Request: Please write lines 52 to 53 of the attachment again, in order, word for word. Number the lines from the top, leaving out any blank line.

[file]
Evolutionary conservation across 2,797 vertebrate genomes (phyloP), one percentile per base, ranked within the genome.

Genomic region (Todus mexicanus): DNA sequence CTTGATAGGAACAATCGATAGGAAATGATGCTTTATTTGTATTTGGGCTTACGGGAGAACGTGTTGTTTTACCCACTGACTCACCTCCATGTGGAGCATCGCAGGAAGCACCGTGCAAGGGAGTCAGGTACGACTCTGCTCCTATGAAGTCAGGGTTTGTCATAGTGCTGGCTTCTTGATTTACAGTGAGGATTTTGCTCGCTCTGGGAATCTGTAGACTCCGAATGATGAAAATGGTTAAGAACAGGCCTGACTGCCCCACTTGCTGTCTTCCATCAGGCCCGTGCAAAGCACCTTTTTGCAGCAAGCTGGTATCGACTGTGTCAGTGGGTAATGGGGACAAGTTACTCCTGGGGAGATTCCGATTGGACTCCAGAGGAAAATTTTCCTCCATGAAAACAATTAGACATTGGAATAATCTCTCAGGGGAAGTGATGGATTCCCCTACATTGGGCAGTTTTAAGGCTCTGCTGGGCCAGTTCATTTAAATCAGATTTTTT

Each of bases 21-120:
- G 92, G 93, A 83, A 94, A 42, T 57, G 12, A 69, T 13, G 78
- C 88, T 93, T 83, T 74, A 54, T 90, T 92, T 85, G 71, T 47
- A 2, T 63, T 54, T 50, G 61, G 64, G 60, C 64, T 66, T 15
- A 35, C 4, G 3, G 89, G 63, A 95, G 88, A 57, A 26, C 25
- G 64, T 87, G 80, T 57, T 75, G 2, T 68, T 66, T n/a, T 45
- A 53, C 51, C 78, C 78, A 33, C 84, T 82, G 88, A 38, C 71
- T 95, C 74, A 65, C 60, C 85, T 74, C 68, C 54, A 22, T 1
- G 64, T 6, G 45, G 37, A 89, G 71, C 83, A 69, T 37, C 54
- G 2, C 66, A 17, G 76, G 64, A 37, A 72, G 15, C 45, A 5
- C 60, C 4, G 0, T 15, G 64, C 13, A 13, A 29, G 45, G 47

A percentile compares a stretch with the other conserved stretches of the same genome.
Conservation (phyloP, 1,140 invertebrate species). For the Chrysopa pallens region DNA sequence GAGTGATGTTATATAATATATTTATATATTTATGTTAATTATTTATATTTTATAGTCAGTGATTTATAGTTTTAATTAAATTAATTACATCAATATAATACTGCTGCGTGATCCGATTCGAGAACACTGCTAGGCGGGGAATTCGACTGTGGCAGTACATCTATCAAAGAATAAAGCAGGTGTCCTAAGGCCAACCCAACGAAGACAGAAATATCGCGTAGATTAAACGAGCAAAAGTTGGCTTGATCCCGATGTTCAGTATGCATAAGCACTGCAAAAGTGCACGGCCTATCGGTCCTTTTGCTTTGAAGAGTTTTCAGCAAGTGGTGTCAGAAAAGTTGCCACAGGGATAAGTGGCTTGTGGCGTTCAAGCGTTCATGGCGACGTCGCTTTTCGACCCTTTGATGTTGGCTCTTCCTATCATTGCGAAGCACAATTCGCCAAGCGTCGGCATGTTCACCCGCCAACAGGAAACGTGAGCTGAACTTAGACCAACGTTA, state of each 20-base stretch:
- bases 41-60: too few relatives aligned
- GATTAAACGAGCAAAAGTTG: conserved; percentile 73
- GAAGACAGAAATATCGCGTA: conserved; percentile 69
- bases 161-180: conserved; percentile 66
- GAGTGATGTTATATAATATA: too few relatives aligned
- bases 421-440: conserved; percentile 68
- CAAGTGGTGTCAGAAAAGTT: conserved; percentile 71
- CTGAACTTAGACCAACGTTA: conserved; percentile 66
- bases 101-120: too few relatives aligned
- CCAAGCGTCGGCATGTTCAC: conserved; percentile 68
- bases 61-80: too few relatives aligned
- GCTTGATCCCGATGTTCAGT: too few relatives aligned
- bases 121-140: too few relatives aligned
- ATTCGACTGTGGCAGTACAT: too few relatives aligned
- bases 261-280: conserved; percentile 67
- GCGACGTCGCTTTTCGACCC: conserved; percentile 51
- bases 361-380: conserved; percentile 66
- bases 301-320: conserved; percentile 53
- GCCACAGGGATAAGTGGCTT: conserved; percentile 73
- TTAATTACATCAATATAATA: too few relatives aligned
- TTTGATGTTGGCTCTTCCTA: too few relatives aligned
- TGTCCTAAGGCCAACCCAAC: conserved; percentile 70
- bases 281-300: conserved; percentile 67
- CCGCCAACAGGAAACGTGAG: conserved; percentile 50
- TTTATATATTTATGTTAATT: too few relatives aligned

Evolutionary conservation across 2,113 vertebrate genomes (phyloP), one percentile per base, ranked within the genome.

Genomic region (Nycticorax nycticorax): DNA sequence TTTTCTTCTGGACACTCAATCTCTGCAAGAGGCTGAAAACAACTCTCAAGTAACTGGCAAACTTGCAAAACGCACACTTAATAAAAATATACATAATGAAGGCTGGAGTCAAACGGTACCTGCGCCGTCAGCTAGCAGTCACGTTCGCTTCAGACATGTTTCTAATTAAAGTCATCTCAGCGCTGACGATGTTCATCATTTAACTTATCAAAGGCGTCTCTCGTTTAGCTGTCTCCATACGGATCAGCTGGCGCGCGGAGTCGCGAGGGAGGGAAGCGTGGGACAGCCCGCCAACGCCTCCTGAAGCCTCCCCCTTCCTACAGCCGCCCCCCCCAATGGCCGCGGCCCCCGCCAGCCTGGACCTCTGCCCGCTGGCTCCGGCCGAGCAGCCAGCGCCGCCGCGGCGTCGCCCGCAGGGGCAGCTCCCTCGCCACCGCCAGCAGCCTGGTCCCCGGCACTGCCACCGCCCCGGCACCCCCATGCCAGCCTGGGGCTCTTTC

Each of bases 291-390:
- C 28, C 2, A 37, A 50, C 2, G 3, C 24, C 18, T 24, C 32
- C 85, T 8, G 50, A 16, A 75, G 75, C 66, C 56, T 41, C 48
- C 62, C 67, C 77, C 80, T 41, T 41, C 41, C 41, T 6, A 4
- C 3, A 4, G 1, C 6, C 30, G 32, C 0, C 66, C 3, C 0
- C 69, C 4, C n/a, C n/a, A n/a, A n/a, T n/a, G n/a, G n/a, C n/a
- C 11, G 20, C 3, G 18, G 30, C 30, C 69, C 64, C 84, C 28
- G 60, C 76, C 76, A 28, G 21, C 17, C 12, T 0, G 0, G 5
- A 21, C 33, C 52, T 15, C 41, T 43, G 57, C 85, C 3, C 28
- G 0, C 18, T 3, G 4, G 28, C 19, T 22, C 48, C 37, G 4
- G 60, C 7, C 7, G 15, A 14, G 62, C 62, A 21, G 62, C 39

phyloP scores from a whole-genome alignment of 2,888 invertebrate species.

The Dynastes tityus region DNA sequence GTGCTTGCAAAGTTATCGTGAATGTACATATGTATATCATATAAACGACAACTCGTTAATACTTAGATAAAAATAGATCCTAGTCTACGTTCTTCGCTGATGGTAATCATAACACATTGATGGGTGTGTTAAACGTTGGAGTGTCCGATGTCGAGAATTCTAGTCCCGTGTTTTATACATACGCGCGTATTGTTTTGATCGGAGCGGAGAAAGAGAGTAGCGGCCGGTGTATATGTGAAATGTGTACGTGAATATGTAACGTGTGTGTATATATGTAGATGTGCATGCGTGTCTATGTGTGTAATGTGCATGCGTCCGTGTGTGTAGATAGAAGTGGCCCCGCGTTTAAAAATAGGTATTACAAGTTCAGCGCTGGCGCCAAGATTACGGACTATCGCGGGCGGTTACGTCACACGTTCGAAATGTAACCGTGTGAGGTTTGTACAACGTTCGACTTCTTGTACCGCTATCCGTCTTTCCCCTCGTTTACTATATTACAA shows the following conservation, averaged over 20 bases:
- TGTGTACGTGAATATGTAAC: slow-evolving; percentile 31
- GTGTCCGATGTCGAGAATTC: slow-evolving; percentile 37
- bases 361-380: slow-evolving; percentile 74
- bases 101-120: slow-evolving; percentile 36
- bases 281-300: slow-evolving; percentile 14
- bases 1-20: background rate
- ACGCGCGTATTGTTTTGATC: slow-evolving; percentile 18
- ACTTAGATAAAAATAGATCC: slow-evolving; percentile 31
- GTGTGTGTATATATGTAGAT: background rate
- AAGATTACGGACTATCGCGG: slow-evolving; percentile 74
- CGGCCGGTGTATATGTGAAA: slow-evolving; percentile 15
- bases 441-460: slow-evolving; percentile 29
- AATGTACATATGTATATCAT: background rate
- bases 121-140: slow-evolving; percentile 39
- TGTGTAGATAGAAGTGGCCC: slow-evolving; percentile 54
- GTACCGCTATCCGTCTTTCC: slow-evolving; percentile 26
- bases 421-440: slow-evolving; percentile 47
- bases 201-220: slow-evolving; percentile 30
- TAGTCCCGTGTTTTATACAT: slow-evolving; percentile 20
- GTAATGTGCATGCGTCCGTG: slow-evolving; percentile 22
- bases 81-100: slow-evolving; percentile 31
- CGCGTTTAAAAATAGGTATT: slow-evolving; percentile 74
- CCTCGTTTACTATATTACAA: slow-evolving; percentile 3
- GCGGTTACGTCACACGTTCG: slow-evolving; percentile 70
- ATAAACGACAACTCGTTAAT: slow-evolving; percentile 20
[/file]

- G 0, C 18, T 3, G 4, G 28, C 19, T 22, C 48, C 37, G 4
- G 60, C 7, C 7, G 15, A 14, G 62, C 62, A 21, G 62, C 39